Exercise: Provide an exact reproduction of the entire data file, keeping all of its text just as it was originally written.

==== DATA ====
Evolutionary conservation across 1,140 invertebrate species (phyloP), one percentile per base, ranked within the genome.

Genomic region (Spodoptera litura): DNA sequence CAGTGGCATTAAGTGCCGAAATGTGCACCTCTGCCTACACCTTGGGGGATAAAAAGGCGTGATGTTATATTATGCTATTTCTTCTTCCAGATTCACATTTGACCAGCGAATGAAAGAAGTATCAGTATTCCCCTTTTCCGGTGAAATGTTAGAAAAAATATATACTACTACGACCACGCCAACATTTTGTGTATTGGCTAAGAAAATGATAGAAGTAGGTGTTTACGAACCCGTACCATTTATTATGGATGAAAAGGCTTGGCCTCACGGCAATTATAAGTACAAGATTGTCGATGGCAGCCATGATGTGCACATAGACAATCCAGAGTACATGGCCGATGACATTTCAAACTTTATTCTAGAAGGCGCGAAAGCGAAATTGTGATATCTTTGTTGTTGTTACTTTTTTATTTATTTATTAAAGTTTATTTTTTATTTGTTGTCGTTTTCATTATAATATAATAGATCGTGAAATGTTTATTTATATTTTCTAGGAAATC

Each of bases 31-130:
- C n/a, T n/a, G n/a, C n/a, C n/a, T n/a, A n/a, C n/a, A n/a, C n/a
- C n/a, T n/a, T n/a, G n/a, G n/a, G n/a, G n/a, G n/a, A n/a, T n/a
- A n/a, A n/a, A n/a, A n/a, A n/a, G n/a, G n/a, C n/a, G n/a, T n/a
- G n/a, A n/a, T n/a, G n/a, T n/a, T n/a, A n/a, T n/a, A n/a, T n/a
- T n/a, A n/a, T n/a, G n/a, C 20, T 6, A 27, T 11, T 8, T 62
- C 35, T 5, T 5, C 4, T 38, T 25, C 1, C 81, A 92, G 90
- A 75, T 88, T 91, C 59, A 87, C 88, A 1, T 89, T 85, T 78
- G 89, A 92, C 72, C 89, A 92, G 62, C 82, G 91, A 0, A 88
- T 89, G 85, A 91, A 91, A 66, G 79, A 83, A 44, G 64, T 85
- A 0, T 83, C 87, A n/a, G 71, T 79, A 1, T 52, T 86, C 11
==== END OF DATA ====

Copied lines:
Evolutionary conservation across 1,140 invertebrate species (phyloP), one percentile per base, ranked within the genome.

Genomic region (Spodoptera litura): DNA sequence CAGTGGCATTAAGTGCCGAAATGTGCACCTCTGCCTACACCTTGGGGGATAAAAAGGCGTGATGTTATATTATGCTATTTCTTCTTCCAGATTCACATTTGACCAGCGAATGAAAGAAGTATCAGTATTCCCCTTTTCCGGTGAAATGTTAGAAAAAATATATACTACTACGACCACGCCAACATTTTGTGTATTGGCTAAGAAAATGATAGAAGTAGGTGTTTACGAACCCGTACCATTTATTATGGATGAAAAGGCTTGGCCTCACGGCAATTATAAGTACAAGATTGTCGATGGCAGCCATGATGTGCACATAGACAATCCAGAGTACATGGCCGATGACATTTCAAACTTTATTCTAGAAGGCGCGAAAGCGAAATTGTGATATCTTTGTTGTTGTTACTTTTTTATTTATTTATTAAAGTTTATTTTTTATTTGTTGTCGTTTTCATTATAATATAATAGATCGTGAAATGTTTATTTATATTTTCTAGGAAATC

Each of bases 31-130:
- C n/a, T n/a, G n/a, C n/a, C n/a, T n/a, A n/a, C n/a, A n/a, C n/a
- C n/a, T n/a, T n/a, G n/a, G n/a, G n/a, G n/a, G n/a, A n/a, T n/a
- A n/a, A n/a, A n/a, A n/a, A n/a, G n/a, G n/a, C n/a, G n/a, T n/a
- G n/a, A n/a, T n/a, G n/a, T n/a, T n/a, A n/a, T n/a, A n/a, T n/a
- T n/a, A n/a, T n/a, G n/a, C 20, T 6, A 27, T 11, T 8, T 62
- C 35, T 5, T 5, C 4, T 38, T 25, C 1, C 81, A 92, G 90
- A 75, T 88, T 91, C 59, A 87, C 88, A 1, T 89, T 85, T 78
- G 89, A 92, C 72, C 89, A 92, G 62, C 82, G 91, A 0, A 88
- T 89, G 85, A 91, A 91, A 66, G 79, A 83, A 44, G 64, T 85
- A 0, T 83, C 87, A n/a, G 71, T 79, A 1, T 52, T 86, C 11